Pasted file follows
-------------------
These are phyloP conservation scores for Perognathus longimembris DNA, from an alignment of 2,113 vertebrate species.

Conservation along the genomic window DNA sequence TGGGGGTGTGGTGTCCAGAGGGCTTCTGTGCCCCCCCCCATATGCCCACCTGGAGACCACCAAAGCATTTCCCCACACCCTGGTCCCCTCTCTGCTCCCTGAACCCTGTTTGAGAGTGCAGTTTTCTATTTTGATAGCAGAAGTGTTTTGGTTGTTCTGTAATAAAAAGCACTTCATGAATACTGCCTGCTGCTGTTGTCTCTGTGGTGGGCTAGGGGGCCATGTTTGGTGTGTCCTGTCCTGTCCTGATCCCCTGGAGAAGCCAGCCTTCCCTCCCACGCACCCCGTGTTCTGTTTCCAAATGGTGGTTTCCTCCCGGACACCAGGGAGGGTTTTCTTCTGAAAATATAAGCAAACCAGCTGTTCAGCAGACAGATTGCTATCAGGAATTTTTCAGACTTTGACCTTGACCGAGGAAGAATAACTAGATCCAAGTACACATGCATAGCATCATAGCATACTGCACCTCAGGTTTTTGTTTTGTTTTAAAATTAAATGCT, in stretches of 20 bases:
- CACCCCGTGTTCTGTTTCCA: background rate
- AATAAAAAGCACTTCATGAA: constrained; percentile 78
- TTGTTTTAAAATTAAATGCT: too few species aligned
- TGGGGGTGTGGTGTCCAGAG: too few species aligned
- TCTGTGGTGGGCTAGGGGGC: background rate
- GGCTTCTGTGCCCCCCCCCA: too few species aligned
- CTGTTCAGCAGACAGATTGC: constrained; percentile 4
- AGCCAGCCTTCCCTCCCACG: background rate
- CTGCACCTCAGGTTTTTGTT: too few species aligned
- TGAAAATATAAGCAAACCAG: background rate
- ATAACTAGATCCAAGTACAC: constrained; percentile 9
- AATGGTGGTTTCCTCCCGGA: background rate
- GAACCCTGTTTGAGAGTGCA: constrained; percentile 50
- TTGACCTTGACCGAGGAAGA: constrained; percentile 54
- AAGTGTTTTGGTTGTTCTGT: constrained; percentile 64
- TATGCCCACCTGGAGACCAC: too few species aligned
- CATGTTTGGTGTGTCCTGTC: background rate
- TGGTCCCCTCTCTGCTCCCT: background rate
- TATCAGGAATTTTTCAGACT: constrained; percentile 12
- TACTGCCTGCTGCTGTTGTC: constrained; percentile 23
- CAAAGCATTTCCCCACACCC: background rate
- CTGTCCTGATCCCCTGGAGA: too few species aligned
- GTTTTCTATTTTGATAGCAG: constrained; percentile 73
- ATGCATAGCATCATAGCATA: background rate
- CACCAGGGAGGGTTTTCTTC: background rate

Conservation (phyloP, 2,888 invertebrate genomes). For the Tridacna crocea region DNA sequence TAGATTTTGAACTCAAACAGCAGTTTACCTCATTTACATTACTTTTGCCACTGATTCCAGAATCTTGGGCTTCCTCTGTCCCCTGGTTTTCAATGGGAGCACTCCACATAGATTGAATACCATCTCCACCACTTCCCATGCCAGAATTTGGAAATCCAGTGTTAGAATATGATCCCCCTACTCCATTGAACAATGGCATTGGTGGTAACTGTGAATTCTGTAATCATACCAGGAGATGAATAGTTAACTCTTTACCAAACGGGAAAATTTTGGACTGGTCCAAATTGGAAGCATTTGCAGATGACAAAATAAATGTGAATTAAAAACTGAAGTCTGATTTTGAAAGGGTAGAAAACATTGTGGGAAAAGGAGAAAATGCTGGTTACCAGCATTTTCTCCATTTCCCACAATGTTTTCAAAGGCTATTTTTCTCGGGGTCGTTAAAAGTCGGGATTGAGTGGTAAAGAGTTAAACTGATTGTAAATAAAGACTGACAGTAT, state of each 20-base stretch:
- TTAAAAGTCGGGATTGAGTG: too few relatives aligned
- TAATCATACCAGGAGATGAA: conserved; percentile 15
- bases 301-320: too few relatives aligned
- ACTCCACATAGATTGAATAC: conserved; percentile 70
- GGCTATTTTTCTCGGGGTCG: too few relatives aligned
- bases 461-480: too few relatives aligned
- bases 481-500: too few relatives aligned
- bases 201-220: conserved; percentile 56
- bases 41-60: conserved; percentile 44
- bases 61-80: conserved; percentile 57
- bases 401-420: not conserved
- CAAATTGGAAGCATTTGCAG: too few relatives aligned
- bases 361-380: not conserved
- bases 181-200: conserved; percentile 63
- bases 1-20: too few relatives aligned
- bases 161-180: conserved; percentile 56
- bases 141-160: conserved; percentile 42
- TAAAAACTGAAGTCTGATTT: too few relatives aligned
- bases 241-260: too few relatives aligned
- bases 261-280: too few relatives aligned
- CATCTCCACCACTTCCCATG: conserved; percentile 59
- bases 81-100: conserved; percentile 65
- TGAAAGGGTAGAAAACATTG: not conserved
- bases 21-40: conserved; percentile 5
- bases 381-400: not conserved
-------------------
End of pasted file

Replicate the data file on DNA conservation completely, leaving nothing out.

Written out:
These are phyloP conservation scores for Perognathus longimembris DNA, from an alignment of 2,113 vertebrate species.

Conservation along the genomic window DNA sequence TGGGGGTGTGGTGTCCAGAGGGCTTCTGTGCCCCCCCCCATATGCCCACCTGGAGACCACCAAAGCATTTCCCCACACCCTGGTCCCCTCTCTGCTCCCTGAACCCTGTTTGAGAGTGCAGTTTTCTATTTTGATAGCAGAAGTGTTTTGGTTGTTCTGTAATAAAAAGCACTTCATGAATACTGCCTGCTGCTGTTGTCTCTGTGGTGGGCTAGGGGGCCATGTTTGGTGTGTCCTGTCCTGTCCTGATCCCCTGGAGAAGCCAGCCTTCCCTCCCACGCACCCCGTGTTCTGTTTCCAAATGGTGGTTTCCTCCCGGACACCAGGGAGGGTTTTCTTCTGAAAATATAAGCAAACCAGCTGTTCAGCAGACAGATTGCTATCAGGAATTTTTCAGACTTTGACCTTGACCGAGGAAGAATAACTAGATCCAAGTACACATGCATAGCATCATAGCATACTGCACCTCAGGTTTTTGTTTTGTTTTAAAATTAAATGCT, in stretches of 20 bases:
- CACCCCGTGTTCTGTTTCCA: background rate
- AATAAAAAGCACTTCATGAA: constrained; percentile 78
- TTGTTTTAAAATTAAATGCT: too few species aligned
- TGGGGGTGTGGTGTCCAGAG: too few species aligned
- TCTGTGGTGGGCTAGGGGGC: background rate
- GGCTTCTGTGCCCCCCCCCA: too few species aligned
- CTGTTCAGCAGACAGATTGC: constrained; percentile 4
- AGCCAGCCTTCCCTCCCACG: background rate
- CTGCACCTCAGGTTTTTGTT: too few species aligned
- TGAAAATATAAGCAAACCAG: background rate
- ATAACTAGATCCAAGTACAC: constrained; percentile 9
- AATGGTGGTTTCCTCCCGGA: background rate
- GAACCCTGTTTGAGAGTGCA: constrained; percentile 50
- TTGACCTTGACCGAGGAAGA: constrained; percentile 54
- AAGTGTTTTGGTTGTTCTGT: constrained; percentile 64
- TATGCCCACCTGGAGACCAC: too few species aligned
- CATGTTTGGTGTGTCCTGTC: background rate
- TGGTCCCCTCTCTGCTCCCT: background rate
- TATCAGGAATTTTTCAGACT: constrained; percentile 12
- TACTGCCTGCTGCTGTTGTC: constrained; percentile 23
- CAAAGCATTTCCCCACACCC: background rate
- CTGTCCTGATCCCCTGGAGA: too few species aligned
- GTTTTCTATTTTGATAGCAG: constrained; percentile 73
- ATGCATAGCATCATAGCATA: background rate
- CACCAGGGAGGGTTTTCTTC: background rate

Conservation (phyloP, 2,888 invertebrate genomes). For the Tridacna crocea region DNA sequence TAGATTTTGAACTCAAACAGCAGTTTACCTCATTTACATTACTTTTGCCACTGATTCCAGAATCTTGGGCTTCCTCTGTCCCCTGGTTTTCAATGGGAGCACTCCACATAGATTGAATACCATCTCCACCACTTCCCATGCCAGAATTTGGAAATCCAGTGTTAGAATATGATCCCCCTACTCCATTGAACAATGGCATTGGTGGTAACTGTGAATTCTGTAATCATACCAGGAGATGAATAGTTAACTCTTTACCAAACGGGAAAATTTTGGACTGGTCCAAATTGGAAGCATTTGCAGATGACAAAATAAATGTGAATTAAAAACTGAAGTCTGATTTTGAAAGGGTAGAAAACATTGTGGGAAAAGGAGAAAATGCTGGTTACCAGCATTTTCTCCATTTCCCACAATGTTTTCAAAGGCTATTTTTCTCGGGGTCGTTAAAAGTCGGGATTGAGTGGTAAAGAGTTAAACTGATTGTAAATAAAGACTGACAGTAT, state of each 20-base stretch:
- TTAAAAGTCGGGATTGAGTG: too few relatives aligned
- TAATCATACCAGGAGATGAA: conserved; percentile 15
- bases 301-320: too few relatives aligned
- ACTCCACATAGATTGAATAC: conserved; percentile 70
- GGCTATTTTTCTCGGGGTCG: too few relatives aligned
- bases 461-480: too few relatives aligned
- bases 481-500: too few relatives aligned
- bases 201-220: conserved; percentile 56
- bases 41-60: conserved; percentile 44
- bases 61-80: conserved; percentile 57
- bases 401-420: not conserved
- CAAATTGGAAGCATTTGCAG: too few relatives aligned
- bases 361-380: not conserved
- bases 181-200: conserved; percentile 63
- bases 1-20: too few relatives aligned
- bases 161-180: conserved; percentile 56
- bases 141-160: conserved; percentile 42
- TAAAAACTGAAGTCTGATTT: too few relatives aligned
- bases 241-260: too few relatives aligned
- bases 261-280: too few relatives aligned
- CATCTCCACCACTTCCCATG: conserved; percentile 59
- bases 81-100: conserved; percentile 65
- TGAAAGGGTAGAAAACATTG: not conserved
- bases 21-40: conserved; percentile 5
- bases 381-400: not conserved